In 1665 a young man from Marthas Vineyard became the first Native American to graduate from Harvard College. This fragment of history is the basis for the latest novel by Pulitzer Prize winning author Geraldine Brooks. Calebs Crossing revolves around this young mans spiritual and intellectual elevation in the eyes of English society. Bearing witness to this civilising project is a minister s daughter, Bethia Mayfield, who, on the basis of gender, is denied the education she craves. Bethia and Caleb the son of a chieftain meet in the wilds of Marthas Vineyard as children and their clandestine but innocent encounters prove to be largely and mutually influential. Bethia teaches Caleb to read and strives to convert him to her Christian god, but he has just as much to offer her, as he shares island secrets and his native language. Caleb s wide eyed yet witty questioning of the Christian faith is compelling; their soulful and sweet exchanges are at the forefront of a quietly escalating tension between the native inhabitants and the gradually encroaching colonialists. As Bethia and Caleb grow older the divisions between them become more apparent; both are forced to subdue their natures in different ways. Bethias impending indenture as a housekeeper sparks a disagreement, which illuminates the diminishing options for both their futures. Such conversations between the pair evoke strong emotion and are a welcome release from the repression of Puritanism that dictates their behaviour. Reminiscent of Brooks debut novel Year of Wonders, wherein a bubonic plague outbreak is chronicled by an intelligent young maid, her latest fictional history sees Bethia grow from an uncertain minister s daughter-- striving for utter purity but plagued by doubt and failings--to a determined young woman who learns to exercise her intellect in whichever way she can. Bethias observation of Calebs triumphs and tribulations on the road to Harvard exposes both a warmth and distance between the pair. Her determination to document the role she plays in his journey bespeaks a desire for recognition. Calebs Crossing depicts the harshness of pioneer life and the rigidity of puritan values, tempered by the compassion and kindness of individuals. As the clash between cultures unfolds, loss of life, language and culture is a tragic inevitability that Bethia bears witness to on a personal level. Through the observations of a well-drawn protagonist Brooks conjures the disenfranchisement of an entire people. (See interview, page 38.) Portia Lindsay works at the UNSW Bookshop in Sydney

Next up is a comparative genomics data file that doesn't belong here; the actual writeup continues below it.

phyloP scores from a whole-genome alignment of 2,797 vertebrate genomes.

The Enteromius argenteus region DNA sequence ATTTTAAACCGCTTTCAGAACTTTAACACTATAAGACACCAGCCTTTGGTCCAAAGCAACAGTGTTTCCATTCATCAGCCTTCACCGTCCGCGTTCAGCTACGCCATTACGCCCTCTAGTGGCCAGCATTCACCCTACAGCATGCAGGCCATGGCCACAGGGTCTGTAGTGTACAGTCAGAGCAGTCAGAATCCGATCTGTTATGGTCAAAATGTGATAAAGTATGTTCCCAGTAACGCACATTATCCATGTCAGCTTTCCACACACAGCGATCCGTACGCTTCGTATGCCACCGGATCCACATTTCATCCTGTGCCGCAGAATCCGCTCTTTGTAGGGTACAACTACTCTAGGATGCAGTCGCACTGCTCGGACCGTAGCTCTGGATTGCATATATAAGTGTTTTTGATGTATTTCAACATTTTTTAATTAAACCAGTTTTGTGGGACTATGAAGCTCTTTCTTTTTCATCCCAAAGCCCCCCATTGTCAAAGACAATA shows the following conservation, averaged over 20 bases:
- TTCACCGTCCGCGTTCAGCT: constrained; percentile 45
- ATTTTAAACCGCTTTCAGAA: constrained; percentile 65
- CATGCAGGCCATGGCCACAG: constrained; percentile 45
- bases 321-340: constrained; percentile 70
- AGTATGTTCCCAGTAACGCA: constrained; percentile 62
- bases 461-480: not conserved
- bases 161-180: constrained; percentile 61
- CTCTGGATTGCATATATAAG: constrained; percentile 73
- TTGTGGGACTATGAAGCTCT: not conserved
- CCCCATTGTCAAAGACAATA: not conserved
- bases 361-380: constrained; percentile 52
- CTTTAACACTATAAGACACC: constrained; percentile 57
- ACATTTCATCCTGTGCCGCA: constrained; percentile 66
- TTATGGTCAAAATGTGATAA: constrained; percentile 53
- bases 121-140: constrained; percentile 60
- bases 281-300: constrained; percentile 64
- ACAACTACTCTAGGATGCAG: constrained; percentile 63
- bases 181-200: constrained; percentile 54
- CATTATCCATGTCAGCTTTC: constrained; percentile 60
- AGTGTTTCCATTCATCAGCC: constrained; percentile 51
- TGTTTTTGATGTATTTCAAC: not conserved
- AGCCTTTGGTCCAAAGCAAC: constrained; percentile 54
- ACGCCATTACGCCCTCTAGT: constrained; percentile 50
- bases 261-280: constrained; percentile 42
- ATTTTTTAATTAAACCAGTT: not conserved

Praise for Caleb's Crossing Caleb s Crossing could not be more enlightening and involving. Beautifully written from beginning to end, it reconfirms Geraldine Brooks s reputation as one of our most supple and involving novelists. Jane Smiley, The New York Times Book Review Brooks filters the early colonial era through the eyes of a minister s daughter growing up on the island known today as Martha s Vineyard [Bethia s] voice rendered by Brooks with exacting attention to the language and rhythm of the seventeenth century is captivatingly true to her time. The New Yorker A dazzling act of the imagination. . .Brooks takes the few known facts about the real Caleb, and builds them into a beautifully realized and thoroughly readable tale this is intimate historical fiction, observing even the most acute sufferings and smallest heroic gestures in the context of major events. Matthew Gilbert, The Boston Globe In Bethia, Geraldine Brooks has created a multidimensional, inspiring yet unpredictable character Bethia s forbearance, her quiet insistence, the way she creates her life using the best of whatever is handed to her, puts the struggles of American women today in perspective. Susan Salter Reynolds, The Los Angeles Times Original and compelling. . .[Brooks characters] struggle every waking moment with spiritual questions that are as real and unending as the punishing New England winters. Paul Chaat Smith, The Washington Post "